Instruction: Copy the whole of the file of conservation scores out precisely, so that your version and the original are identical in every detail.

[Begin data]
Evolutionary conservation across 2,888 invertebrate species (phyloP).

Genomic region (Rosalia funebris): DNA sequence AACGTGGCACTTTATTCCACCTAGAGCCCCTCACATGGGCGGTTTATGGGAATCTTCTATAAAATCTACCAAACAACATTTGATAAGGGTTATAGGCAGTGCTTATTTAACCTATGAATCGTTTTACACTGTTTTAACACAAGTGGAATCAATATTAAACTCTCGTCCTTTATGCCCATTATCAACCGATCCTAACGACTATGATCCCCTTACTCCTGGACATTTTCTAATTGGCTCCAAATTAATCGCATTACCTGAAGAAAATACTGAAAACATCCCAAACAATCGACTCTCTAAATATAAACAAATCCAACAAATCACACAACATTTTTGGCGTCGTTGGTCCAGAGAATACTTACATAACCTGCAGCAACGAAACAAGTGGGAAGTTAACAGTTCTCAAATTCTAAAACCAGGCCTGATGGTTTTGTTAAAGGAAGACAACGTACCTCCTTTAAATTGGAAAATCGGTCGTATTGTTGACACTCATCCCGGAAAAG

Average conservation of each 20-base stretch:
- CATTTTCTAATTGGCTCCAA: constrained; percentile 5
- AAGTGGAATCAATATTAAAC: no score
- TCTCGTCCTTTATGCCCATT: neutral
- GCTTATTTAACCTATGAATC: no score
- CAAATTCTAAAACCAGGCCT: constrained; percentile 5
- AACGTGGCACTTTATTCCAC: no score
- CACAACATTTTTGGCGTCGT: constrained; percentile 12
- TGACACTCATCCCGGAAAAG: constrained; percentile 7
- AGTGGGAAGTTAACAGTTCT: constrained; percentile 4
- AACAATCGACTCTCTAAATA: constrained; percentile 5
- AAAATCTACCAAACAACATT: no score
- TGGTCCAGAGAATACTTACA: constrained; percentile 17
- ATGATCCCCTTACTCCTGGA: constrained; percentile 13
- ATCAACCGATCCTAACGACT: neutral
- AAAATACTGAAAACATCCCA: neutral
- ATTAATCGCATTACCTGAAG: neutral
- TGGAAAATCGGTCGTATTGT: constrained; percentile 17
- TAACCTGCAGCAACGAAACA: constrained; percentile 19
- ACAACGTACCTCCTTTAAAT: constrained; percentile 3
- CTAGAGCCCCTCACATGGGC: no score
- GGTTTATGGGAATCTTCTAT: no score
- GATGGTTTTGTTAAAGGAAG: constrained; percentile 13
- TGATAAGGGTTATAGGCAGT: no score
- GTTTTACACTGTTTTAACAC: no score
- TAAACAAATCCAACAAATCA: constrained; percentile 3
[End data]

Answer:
Evolutionary conservation across 2,888 invertebrate species (phyloP).

Genomic region (Rosalia funebris): DNA sequence AACGTGGCACTTTATTCCACCTAGAGCCCCTCACATGGGCGGTTTATGGGAATCTTCTATAAAATCTACCAAACAACATTTGATAAGGGTTATAGGCAGTGCTTATTTAACCTATGAATCGTTTTACACTGTTTTAACACAAGTGGAATCAATATTAAACTCTCGTCCTTTATGCCCATTATCAACCGATCCTAACGACTATGATCCCCTTACTCCTGGACATTTTCTAATTGGCTCCAAATTAATCGCATTACCTGAAGAAAATACTGAAAACATCCCAAACAATCGACTCTCTAAATATAAACAAATCCAACAAATCACACAACATTTTTGGCGTCGTTGGTCCAGAGAATACTTACATAACCTGCAGCAACGAAACAAGTGGGAAGTTAACAGTTCTCAAATTCTAAAACCAGGCCTGATGGTTTTGTTAAAGGAAGACAACGTACCTCCTTTAAATTGGAAAATCGGTCGTATTGTTGACACTCATCCCGGAAAAG

Average conservation of each 20-base stretch:
- CATTTTCTAATTGGCTCCAA: constrained; percentile 5
- AAGTGGAATCAATATTAAAC: no score
- TCTCGTCCTTTATGCCCATT: neutral
- GCTTATTTAACCTATGAATC: no score
- CAAATTCTAAAACCAGGCCT: constrained; percentile 5
- AACGTGGCACTTTATTCCAC: no score
- CACAACATTTTTGGCGTCGT: constrained; percentile 12
- TGACACTCATCCCGGAAAAG: constrained; percentile 7
- AGTGGGAAGTTAACAGTTCT: constrained; percentile 4
- AACAATCGACTCTCTAAATA: constrained; percentile 5
- AAAATCTACCAAACAACATT: no score
- TGGTCCAGAGAATACTTACA: constrained; percentile 17
- ATGATCCCCTTACTCCTGGA: constrained; percentile 13
- ATCAACCGATCCTAACGACT: neutral
- AAAATACTGAAAACATCCCA: neutral
- ATTAATCGCATTACCTGAAG: neutral
- TGGAAAATCGGTCGTATTGT: constrained; percentile 17
- TAACCTGCAGCAACGAAACA: constrained; percentile 19
- ACAACGTACCTCCTTTAAAT: constrained; percentile 3
- CTAGAGCCCCTCACATGGGC: no score
- GGTTTATGGGAATCTTCTAT: no score
- GATGGTTTTGTTAAAGGAAG: constrained; percentile 13
- TGATAAGGGTTATAGGCAGT: no score
- GTTTTACACTGTTTTAACAC: no score
- TAAACAAATCCAACAAATCA: constrained; percentile 3